Feeding Opportunity: Jobs, Wages, and Secretary Acosta’s Visits Second Harvest

by | Jun 7, 2018 | #feedingchange, #feedingopportunity | 0 comments

The Providence Culinary Training kitchen at Second Harvest Food Bank smelled amazing—like tomatoes and tarragon and cheese: Swiss, gruyere, parmesan.

The students had just plated tomato cheese tarts and tossed the salad when Secretary R. Alexander Acosta and Representative Virginia Foxx came in. Everything looked perfect.

Representative Foxx had invited the US Secretary of Labor to see how Second Harvest’s 13- week culinary training program was getting people right here in Northwest North Carolina back to work—and not only back to work, but starting career paths that can lead to family-supporting wages.

Here in Northwest North Carolina—a region rich in food traditions and agricultural yields—16% of residents are food insecure, including 23% of children. For over 36 years, Second Harvest Food Bank has been reclaiming food and fostering relationships to move food that would otherwise go to waste to the families that need it the most. Every day, 37 tons of food moves in and out of our doors, going out to our network of partner programs from Burlington to Boone.

However, food insecurity does not exist in isolation: it is a symptom of the persistent poverty we see in our area. 42% of residents in Northwest North Carolina are low-income and are unable to make ends meet to cover even their most basic needs, from housing to health care to transportation to food. We find that the majority of the households that come to Second Harvest’s network of food assistance programs have an employed adult, but 57% of these households have incomes of less than $1,000 a month.

Because of these persistent realities, in 2007 Second Harvest opened Providence Culinary Training-PCT (then called Triad Community Kitchen) in the back of our warehouses in Winston-Salem. The idea was simple: If we can help people secure family-supporting wage jobs, then they can move into self-sufficiency and not need the supports of charity or government assistance. But we knew this would not be an easy task: students coming to the program were going to be facing very real barriers. For example, Lindsey Bledsoe, PCT’s social worker, explains that students coming into the program often lack stable housing, reliable transportation, or adequate health care. One recent student was traveling over four hours each day on the bus just to get to class; another student had to defer her acceptance into the program because her childcare fell through just as she was due to start.

Another recent graduate’s story is illustrative of the drive and commitment our students have and also the significant social barriers that afflict our communities. This young man was enrolled in a local community college’s culinary program and was doing well. However, his course schedule disrupted his work schedule, and he lost hours on his job—and losing hours meant losing pay. He was unable to keep up with his rent and lost his home. Homeless, without a place to shower, to sleep or to study, he left the school program. Once he moved into a local shelter, he was able to enroll in PCT and access transportation to get him to and from the classes. With these most basic needs met, this student successfully graduated and is now in the paid residency program at Providence Restaurant, where he is making a wage sufficient to again have his own apartment.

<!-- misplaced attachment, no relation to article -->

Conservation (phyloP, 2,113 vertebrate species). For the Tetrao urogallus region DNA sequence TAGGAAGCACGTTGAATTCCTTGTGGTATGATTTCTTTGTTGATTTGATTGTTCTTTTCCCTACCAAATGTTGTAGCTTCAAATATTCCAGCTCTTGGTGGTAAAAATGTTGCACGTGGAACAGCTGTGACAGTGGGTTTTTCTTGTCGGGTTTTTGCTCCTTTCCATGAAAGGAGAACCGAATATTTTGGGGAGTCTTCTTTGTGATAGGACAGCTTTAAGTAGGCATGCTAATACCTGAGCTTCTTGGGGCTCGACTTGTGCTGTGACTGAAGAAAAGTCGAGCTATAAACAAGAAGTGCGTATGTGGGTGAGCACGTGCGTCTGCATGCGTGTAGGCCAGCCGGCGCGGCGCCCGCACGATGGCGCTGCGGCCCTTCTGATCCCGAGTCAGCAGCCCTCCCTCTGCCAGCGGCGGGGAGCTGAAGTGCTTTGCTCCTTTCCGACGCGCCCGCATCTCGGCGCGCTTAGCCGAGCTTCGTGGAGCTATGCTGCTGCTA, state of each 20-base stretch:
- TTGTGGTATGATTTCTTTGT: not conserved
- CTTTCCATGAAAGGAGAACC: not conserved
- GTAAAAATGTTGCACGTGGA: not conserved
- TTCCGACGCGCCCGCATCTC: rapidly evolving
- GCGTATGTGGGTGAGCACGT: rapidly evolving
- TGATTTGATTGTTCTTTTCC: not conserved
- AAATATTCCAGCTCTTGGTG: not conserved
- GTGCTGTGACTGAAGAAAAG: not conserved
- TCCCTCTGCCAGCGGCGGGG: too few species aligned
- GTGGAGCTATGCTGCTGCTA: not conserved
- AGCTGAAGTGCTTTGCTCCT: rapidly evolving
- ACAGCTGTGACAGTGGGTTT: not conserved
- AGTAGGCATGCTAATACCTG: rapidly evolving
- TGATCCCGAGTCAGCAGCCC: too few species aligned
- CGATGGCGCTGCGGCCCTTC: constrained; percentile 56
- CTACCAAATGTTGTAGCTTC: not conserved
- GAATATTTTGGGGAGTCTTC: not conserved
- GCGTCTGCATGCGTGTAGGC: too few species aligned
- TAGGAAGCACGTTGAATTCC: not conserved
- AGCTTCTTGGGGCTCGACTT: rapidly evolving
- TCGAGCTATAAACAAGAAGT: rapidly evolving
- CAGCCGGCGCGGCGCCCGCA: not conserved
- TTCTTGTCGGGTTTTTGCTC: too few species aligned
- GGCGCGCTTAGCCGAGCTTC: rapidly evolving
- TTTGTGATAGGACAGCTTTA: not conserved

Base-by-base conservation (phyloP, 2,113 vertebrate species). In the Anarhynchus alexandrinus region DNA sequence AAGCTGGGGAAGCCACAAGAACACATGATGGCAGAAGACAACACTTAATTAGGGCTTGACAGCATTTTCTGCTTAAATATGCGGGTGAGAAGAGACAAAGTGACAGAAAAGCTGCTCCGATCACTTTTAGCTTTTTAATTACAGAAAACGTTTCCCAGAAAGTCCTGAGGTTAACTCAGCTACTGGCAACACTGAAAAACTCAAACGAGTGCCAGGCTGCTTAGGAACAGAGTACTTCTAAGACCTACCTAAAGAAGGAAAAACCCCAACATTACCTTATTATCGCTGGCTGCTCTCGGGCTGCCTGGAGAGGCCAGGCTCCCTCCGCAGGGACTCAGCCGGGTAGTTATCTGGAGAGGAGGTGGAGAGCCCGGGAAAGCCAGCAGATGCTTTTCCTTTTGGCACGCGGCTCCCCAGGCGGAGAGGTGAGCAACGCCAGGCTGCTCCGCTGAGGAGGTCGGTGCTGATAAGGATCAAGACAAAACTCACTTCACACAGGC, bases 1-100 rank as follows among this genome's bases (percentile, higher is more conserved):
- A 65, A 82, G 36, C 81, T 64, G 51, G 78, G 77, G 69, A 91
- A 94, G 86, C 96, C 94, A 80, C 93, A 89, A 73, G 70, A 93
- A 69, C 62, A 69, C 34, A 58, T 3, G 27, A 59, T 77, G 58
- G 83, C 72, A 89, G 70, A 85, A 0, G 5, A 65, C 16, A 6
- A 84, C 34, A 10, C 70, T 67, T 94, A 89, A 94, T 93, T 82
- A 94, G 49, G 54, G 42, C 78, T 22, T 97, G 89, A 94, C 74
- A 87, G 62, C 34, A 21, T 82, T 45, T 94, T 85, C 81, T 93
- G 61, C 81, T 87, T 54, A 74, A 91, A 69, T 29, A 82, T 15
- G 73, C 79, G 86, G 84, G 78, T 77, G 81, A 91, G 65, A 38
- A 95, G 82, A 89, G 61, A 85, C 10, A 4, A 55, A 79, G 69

Two years ago, we added this two-year residency program for students facing these kinds of obstacles. While many, in fact, most of the graduates from the 13-week course land jobs immediately through their internships in the community, we know that it takes time for people to become truly financially stable in an unstable economy. The paid residency at our Providence Restaurant not only adds significant experience to participant’s resumes, it continues to offer basic and necessary supportive services that are not always afforded to those who have been left behind through the uneven economic recovery.

These supports— including time-tested and results-based programs such as SNAP— make all the difference for our students and people like them in our communities. Our work with PCT has only reinforced what we already knew: Northwest North Carolinians want to be self-sufficient, but to get there they may need our help to set the table. After all, not one of us can get where we are going on an empty stomach.

Our Providence Culinary Training program has an incredible success rate: to date, 664 local graduates have completed the program. More importantly, 86% of those graduates are currently employed (in a three year look back). Our staff is proud to be part of that journey for them, but we know that we only laid the foundation for their successes— the students have done the rest.

After Acosta and Foxx left Second Harvest to continue their tour of Forsyth County, the students quickly got back to work in the kitchen—pots boiling, steam rising, waves of cool air bursting relief into the hot kitchen as the freezer door opened and closed. They were making and bagging pasta meals to be sent out to soup kitchens and community meal sites across Northwest North Carolina. Everything now smelled of garlic.

The next day these students would get a relief from the commotion of the kitchen. They would be attending the graduation of 12 of their peers at Providence Restaurant across town, knowing that soon they too will don chef coats and hats and receive their diplomas. They would listen to the speeches of the graduates and listen to the applause and sometimes raucous cheers from the audience.

They would also learn that all 12 of the day’s graduates already have jobs lined up…a necessary bit of practical hope amidst the pomp and circumstance.

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